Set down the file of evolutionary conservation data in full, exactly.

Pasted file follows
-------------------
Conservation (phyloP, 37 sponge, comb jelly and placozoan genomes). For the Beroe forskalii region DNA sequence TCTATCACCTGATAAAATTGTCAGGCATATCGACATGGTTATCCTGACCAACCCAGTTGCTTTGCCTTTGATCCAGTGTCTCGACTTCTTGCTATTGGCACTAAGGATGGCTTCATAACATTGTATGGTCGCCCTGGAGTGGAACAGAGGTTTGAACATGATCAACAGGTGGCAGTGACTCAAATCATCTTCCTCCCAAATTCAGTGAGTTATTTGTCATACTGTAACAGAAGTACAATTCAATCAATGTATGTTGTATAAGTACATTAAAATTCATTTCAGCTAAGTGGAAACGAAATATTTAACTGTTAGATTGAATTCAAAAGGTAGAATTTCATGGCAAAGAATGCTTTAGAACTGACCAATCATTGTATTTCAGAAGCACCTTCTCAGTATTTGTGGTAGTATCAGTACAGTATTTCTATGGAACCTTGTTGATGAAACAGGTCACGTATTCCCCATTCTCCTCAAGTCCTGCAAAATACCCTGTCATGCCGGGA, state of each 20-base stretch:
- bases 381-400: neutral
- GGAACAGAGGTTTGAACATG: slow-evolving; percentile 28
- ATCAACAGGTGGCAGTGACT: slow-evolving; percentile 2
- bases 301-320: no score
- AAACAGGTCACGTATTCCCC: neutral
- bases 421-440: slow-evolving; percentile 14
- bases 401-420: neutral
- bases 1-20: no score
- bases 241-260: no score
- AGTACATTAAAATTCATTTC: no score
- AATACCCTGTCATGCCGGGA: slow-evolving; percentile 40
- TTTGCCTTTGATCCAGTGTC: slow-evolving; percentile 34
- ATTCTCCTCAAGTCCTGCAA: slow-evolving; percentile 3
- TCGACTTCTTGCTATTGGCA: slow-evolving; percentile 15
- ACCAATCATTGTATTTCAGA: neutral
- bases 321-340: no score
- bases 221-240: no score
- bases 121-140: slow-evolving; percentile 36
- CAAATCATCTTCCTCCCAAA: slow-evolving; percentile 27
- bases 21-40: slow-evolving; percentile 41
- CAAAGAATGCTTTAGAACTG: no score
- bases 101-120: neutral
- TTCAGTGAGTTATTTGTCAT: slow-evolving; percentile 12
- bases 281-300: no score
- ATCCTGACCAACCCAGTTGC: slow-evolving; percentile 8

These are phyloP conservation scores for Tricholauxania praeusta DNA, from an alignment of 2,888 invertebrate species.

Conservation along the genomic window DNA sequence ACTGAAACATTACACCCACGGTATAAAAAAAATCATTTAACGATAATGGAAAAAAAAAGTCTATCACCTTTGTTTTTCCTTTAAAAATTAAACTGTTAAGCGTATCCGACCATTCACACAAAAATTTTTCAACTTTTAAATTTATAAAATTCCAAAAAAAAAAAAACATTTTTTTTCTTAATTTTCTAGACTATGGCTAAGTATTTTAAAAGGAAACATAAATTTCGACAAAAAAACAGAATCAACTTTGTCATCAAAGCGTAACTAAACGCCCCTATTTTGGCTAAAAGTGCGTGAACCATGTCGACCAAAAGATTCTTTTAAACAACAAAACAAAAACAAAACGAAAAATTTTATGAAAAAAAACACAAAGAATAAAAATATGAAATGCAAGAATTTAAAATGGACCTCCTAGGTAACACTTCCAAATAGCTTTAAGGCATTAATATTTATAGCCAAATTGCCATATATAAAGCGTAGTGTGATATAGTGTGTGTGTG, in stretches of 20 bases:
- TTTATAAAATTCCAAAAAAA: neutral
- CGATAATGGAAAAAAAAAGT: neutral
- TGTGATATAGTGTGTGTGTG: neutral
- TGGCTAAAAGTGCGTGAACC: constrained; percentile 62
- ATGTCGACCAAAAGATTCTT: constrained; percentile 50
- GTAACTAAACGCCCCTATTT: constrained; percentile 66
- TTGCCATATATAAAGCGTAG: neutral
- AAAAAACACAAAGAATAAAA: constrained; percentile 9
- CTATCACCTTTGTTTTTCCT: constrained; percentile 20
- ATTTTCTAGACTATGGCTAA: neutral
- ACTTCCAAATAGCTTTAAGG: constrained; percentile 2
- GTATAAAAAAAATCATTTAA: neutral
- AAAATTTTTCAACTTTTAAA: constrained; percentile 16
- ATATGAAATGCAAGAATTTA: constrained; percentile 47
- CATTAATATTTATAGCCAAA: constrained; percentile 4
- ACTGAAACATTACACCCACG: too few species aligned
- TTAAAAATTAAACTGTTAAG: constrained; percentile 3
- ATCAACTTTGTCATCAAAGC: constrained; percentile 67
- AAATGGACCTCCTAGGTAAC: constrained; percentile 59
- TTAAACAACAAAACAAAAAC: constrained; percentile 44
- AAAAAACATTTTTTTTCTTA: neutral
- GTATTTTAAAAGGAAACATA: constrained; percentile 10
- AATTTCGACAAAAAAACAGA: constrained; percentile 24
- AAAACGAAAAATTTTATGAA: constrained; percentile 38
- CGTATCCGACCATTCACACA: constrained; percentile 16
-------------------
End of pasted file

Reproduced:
Conservation (phyloP, 37 sponge, comb jelly and placozoan genomes). For the Beroe forskalii region DNA sequence TCTATCACCTGATAAAATTGTCAGGCATATCGACATGGTTATCCTGACCAACCCAGTTGCTTTGCCTTTGATCCAGTGTCTCGACTTCTTGCTATTGGCACTAAGGATGGCTTCATAACATTGTATGGTCGCCCTGGAGTGGAACAGAGGTTTGAACATGATCAACAGGTGGCAGTGACTCAAATCATCTTCCTCCCAAATTCAGTGAGTTATTTGTCATACTGTAACAGAAGTACAATTCAATCAATGTATGTTGTATAAGTACATTAAAATTCATTTCAGCTAAGTGGAAACGAAATATTTAACTGTTAGATTGAATTCAAAAGGTAGAATTTCATGGCAAAGAATGCTTTAGAACTGACCAATCATTGTATTTCAGAAGCACCTTCTCAGTATTTGTGGTAGTATCAGTACAGTATTTCTATGGAACCTTGTTGATGAAACAGGTCACGTATTCCCCATTCTCCTCAAGTCCTGCAAAATACCCTGTCATGCCGGGA, state of each 20-base stretch:
- bases 381-400: neutral
- GGAACAGAGGTTTGAACATG: slow-evolving; percentile 28
- ATCAACAGGTGGCAGTGACT: slow-evolving; percentile 2
- bases 301-320: no score
- AAACAGGTCACGTATTCCCC: neutral
- bases 421-440: slow-evolving; percentile 14
- bases 401-420: neutral
- bases 1-20: no score
- bases 241-260: no score
- AGTACATTAAAATTCATTTC: no score
- AATACCCTGTCATGCCGGGA: slow-evolving; percentile 40
- TTTGCCTTTGATCCAGTGTC: slow-evolving; percentile 34
- ATTCTCCTCAAGTCCTGCAA: slow-evolving; percentile 3
- TCGACTTCTTGCTATTGGCA: slow-evolving; percentile 15
- ACCAATCATTGTATTTCAGA: neutral
- bases 321-340: no score
- bases 221-240: no score
- bases 121-140: slow-evolving; percentile 36
- CAAATCATCTTCCTCCCAAA: slow-evolving; percentile 27
- bases 21-40: slow-evolving; percentile 41
- CAAAGAATGCTTTAGAACTG: no score
- bases 101-120: neutral
- TTCAGTGAGTTATTTGTCAT: slow-evolving; percentile 12
- bases 281-300: no score
- ATCCTGACCAACCCAGTTGC: slow-evolving; percentile 8

These are phyloP conservation scores for Tricholauxania praeusta DNA, from an alignment of 2,888 invertebrate species.

Conservation along the genomic window DNA sequence ACTGAAACATTACACCCACGGTATAAAAAAAATCATTTAACGATAATGGAAAAAAAAAGTCTATCACCTTTGTTTTTCCTTTAAAAATTAAACTGTTAAGCGTATCCGACCATTCACACAAAAATTTTTCAACTTTTAAATTTATAAAATTCCAAAAAAAAAAAAACATTTTTTTTCTTAATTTTCTAGACTATGGCTAAGTATTTTAAAAGGAAACATAAATTTCGACAAAAAAACAGAATCAACTTTGTCATCAAAGCGTAACTAAACGCCCCTATTTTGGCTAAAAGTGCGTGAACCATGTCGACCAAAAGATTCTTTTAAACAACAAAACAAAAACAAAACGAAAAATTTTATGAAAAAAAACACAAAGAATAAAAATATGAAATGCAAGAATTTAAAATGGACCTCCTAGGTAACACTTCCAAATAGCTTTAAGGCATTAATATTTATAGCCAAATTGCCATATATAAAGCGTAGTGTGATATAGTGTGTGTGTG, in stretches of 20 bases:
- TTTATAAAATTCCAAAAAAA: neutral
- CGATAATGGAAAAAAAAAGT: neutral
- TGTGATATAGTGTGTGTGTG: neutral
- TGGCTAAAAGTGCGTGAACC: constrained; percentile 62
- ATGTCGACCAAAAGATTCTT: constrained; percentile 50
- GTAACTAAACGCCCCTATTT: constrained; percentile 66
- TTGCCATATATAAAGCGTAG: neutral
- AAAAAACACAAAGAATAAAA: constrained; percentile 9
- CTATCACCTTTGTTTTTCCT: constrained; percentile 20
- ATTTTCTAGACTATGGCTAA: neutral
- ACTTCCAAATAGCTTTAAGG: constrained; percentile 2
- GTATAAAAAAAATCATTTAA: neutral
- AAAATTTTTCAACTTTTAAA: constrained; percentile 16
- ATATGAAATGCAAGAATTTA: constrained; percentile 47
- CATTAATATTTATAGCCAAA: constrained; percentile 4
- ACTGAAACATTACACCCACG: too few species aligned
- TTAAAAATTAAACTGTTAAG: constrained; percentile 3
- ATCAACTTTGTCATCAAAGC: constrained; percentile 67
- AAATGGACCTCCTAGGTAAC: constrained; percentile 59
- TTAAACAACAAAACAAAAAC: constrained; percentile 44
- AAAAAACATTTTTTTTCTTA: neutral
- GTATTTTAAAAGGAAACATA: constrained; percentile 10
- AATTTCGACAAAAAAACAGA: constrained; percentile 24
- AAAACGAAAAATTTTATGAA: constrained; percentile 38
- CGTATCCGACCATTCACACA: constrained; percentile 16